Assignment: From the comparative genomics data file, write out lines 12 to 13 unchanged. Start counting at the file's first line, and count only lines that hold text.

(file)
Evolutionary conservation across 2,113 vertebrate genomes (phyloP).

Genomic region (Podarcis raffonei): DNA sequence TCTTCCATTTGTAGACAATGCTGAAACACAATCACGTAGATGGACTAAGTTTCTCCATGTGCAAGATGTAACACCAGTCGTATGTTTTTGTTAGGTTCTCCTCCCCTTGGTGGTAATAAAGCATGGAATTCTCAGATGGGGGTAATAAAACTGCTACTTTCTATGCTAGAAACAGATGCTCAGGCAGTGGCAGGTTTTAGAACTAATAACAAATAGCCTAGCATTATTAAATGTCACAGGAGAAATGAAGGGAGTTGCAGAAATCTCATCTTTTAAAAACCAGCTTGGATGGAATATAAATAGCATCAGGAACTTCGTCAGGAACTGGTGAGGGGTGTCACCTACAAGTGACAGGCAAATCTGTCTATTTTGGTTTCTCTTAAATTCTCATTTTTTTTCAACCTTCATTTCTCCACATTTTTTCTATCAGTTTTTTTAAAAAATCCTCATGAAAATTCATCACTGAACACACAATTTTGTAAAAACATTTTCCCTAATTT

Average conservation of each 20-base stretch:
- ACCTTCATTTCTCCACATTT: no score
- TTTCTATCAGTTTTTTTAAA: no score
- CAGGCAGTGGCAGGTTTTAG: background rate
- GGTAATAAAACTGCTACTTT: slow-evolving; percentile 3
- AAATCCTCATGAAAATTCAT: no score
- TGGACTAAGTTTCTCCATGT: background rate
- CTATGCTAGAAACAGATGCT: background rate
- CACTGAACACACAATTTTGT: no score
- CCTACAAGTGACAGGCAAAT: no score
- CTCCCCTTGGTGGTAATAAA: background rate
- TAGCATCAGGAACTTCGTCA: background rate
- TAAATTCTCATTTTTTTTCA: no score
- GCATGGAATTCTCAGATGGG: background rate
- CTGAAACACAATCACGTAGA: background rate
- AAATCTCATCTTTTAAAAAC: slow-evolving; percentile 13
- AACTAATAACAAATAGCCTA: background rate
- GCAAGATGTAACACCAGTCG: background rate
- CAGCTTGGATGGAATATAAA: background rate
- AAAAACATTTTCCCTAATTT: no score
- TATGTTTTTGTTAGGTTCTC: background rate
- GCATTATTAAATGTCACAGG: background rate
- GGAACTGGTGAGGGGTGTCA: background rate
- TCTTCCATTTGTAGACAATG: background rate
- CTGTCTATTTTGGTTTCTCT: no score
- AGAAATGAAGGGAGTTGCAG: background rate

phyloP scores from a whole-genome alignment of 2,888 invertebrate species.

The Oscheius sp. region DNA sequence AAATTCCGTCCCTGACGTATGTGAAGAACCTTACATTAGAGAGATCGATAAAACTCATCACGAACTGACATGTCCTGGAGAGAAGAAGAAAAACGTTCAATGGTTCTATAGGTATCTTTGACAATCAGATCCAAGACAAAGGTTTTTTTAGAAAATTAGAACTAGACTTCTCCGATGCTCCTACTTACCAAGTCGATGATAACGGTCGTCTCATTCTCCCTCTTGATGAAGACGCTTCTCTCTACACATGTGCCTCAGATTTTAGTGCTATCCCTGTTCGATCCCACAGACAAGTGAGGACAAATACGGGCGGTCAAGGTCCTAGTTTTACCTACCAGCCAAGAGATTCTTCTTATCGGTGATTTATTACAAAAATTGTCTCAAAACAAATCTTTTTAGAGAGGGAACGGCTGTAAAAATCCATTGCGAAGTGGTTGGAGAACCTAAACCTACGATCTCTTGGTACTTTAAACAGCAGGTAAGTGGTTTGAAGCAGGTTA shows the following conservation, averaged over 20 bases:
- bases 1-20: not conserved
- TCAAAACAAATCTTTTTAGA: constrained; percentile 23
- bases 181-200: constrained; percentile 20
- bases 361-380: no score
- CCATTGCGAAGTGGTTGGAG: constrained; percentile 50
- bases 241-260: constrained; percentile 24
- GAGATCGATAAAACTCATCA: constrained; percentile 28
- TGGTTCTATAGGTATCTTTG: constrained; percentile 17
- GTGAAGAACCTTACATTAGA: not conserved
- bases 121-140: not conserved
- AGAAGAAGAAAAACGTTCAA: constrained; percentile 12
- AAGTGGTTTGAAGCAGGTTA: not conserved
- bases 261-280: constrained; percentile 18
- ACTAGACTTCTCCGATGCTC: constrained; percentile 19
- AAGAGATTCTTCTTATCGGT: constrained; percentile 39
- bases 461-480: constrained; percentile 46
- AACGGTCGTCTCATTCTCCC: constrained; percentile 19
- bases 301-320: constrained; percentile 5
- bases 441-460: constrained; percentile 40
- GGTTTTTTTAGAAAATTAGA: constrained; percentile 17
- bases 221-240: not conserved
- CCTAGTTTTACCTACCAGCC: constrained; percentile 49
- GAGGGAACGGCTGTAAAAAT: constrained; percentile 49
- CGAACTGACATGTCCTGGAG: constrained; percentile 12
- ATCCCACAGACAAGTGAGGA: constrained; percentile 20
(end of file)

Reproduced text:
- CCTACAAGTGACAGGCAAAT: no score
- CTCCCCTTGGTGGTAATAAA: background rate